A show of colours to revive the ‘dead’ civilisation
Instead of usual dusty plains, the Mound of the Dead was a palette of red, green and purple hues. At the world heritage site of Mohenjodaro, around 600 people, mostly ministers, diplomats and journalists, witnessed the sights and sounds of the long lost Indus Valley civilisation on February 1.
Amid the sounds and lights, the Mound of the Dead came alive. The impressive event was the inauguration ceremony of the Sindh Festival 2014 – the brainchild of Pakistan People’s Party leader Bilawal Bhutto Zardari. The dignitaries were flown to Larkana by a Pakistan International Airlines chartered plane that made three round trips from Karachi.
All eyes were set on the multi-million rupees extravaganza because of the controversies created in the media for organising the show at the protected site. The Unesco-declared heritage site is protected and any activities or construction at the site are prohibited. But cultural adviser Sharmila Farooqi claimed no damage was done to the historical site and all international conservation standards followed for the arrangements.
The country’s leading real estate developer, the Bahria Town, was the sole corporate sponsor of the event, which was organized by the Sindh government.
The organisers wanted to highlight the great historical heritage of Mohenjodaro — a civilisation dating back to over 5,000 years.
Strict security measures had been taken for the event and more than 2,000 armed policemen were deployed at the site. All guests had to queue up and pass through electronic security gates as security officials searched every guest.
Among the guests were two former prime ministers Yousaf Raza Gilani and Raja Pervez Ashraf, Senator Aitizaz Ahsan, Faryal Talpur, Bakhtawar Bhutto Zardari and Sharmila Farooqi. While the dignitaries were excited, some friends of Bilawal were ecstatic.
Bilawal was seated with the two former prime ministers besides Qamar Zaman Kaira and Ahsan. Dr Zulfiqar Mirza, his wife Dr Fehmida Mirza along with his son and other family members also attended the musical function. This was the first public appearance of the outspoken Mirza after the recovery of his ailing wife, which suggests he would be soon active again in party.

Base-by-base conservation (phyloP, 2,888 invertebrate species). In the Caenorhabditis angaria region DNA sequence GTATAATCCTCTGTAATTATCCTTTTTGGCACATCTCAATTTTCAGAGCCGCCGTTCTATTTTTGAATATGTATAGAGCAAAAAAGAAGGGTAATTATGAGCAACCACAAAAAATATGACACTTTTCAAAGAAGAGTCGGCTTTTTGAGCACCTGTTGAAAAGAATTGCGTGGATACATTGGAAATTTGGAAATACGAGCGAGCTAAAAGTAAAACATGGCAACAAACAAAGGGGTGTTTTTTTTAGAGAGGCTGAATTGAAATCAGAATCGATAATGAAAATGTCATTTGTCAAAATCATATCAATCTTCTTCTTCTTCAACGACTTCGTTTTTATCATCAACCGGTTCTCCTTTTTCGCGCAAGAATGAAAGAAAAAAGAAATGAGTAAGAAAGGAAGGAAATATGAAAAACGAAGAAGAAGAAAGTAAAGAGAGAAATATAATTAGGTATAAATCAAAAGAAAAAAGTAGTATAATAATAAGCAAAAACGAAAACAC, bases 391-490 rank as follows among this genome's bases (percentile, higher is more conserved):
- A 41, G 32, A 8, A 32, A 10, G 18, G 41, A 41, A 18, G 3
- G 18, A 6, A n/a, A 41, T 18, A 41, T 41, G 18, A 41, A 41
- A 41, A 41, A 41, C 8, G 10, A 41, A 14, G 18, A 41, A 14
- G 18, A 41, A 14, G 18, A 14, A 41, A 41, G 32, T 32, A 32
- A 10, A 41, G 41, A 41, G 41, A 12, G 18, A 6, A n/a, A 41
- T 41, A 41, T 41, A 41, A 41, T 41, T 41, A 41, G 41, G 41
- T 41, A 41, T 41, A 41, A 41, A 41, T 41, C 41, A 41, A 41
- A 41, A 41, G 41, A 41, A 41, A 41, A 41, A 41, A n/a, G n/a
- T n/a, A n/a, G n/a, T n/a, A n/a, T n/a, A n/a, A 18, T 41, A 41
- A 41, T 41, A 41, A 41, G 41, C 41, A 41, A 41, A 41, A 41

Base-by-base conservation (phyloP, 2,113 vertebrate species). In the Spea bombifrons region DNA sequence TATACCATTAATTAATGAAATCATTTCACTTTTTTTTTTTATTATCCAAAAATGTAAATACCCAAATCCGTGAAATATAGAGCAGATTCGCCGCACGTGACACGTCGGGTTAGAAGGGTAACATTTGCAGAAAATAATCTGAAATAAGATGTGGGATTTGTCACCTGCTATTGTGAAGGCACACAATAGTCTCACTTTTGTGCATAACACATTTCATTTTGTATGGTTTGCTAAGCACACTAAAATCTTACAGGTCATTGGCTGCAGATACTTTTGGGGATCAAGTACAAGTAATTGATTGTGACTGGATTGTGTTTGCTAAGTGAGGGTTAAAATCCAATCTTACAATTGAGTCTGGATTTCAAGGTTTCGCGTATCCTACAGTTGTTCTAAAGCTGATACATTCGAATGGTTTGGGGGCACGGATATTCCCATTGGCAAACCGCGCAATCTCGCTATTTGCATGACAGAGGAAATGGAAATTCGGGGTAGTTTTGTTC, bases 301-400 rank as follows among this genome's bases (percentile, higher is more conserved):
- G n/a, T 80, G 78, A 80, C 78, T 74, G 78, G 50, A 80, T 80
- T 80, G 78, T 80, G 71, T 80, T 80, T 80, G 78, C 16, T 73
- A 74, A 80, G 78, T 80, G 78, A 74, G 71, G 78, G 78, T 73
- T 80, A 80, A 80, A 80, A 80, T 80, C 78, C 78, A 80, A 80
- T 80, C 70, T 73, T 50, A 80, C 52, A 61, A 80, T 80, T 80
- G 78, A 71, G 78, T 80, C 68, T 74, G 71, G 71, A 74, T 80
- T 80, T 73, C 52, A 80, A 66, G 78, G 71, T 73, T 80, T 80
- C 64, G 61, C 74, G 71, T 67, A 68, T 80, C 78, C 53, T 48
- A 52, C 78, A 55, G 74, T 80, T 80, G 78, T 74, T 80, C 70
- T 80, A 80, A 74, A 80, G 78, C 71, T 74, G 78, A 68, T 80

While the weather was cold, the guests enjoyed the music and traditional food thoroughly and some even danced to the dunes of Sindhi folk music.
Wooden and steel scaffolding formed the grand stage, which was decorated like an ancient kingdom, and what followed were laser presentations of 3D animations, dances, a concert and a fashion show.
While Rahat Fateh Ali Khan enthralled the audience with his melodic voice, the bands of Beygairat Brigade and Azal rocked the event with some hip-hop songs composed especially for the festival. The stand-up comedian turned singer, Ali Gul Pir, performed a song written exclusively for the Sindh Festival, “Super Saeen”. He also tweaked his famous “Wadere ka Beta” to “Pakistan ka Beta” for the show.
The event was a celebration of hope and civilisation. At the end of the show, Bilawal proclaimed it was the first time in the country’s history that such an important event had been done at such an important site.
Though it was an event for the inauguration of the 15-day Sindh festival, the event was also an opportunity for Bilawal to build a soft image of the country across the world. The foreign journalists brought to the event also availed the chance and interviewed Bilawal at the Mohenjodaro museum.
A former federal minister, Senator Maula Bux Chandio, pointed out that the name of the site was not “Mohenjo Daro”, as used widely by the culture department, but it was “Moenjodaro”. He insisted there was no need to change the name of heritage. Interestingly, the culture department has used Mohenjo Daro on all brochures and pamphlets and even on the invitations sent out by Bilawal.
But the question is: will the event spark the interest of the top-notch event planners which are always on the lookout for such venues – for example Mohatta Palace or Frere Hall in Karachi – to hold cultural events at Mohenjodaro. And, will the Sindh government allow them?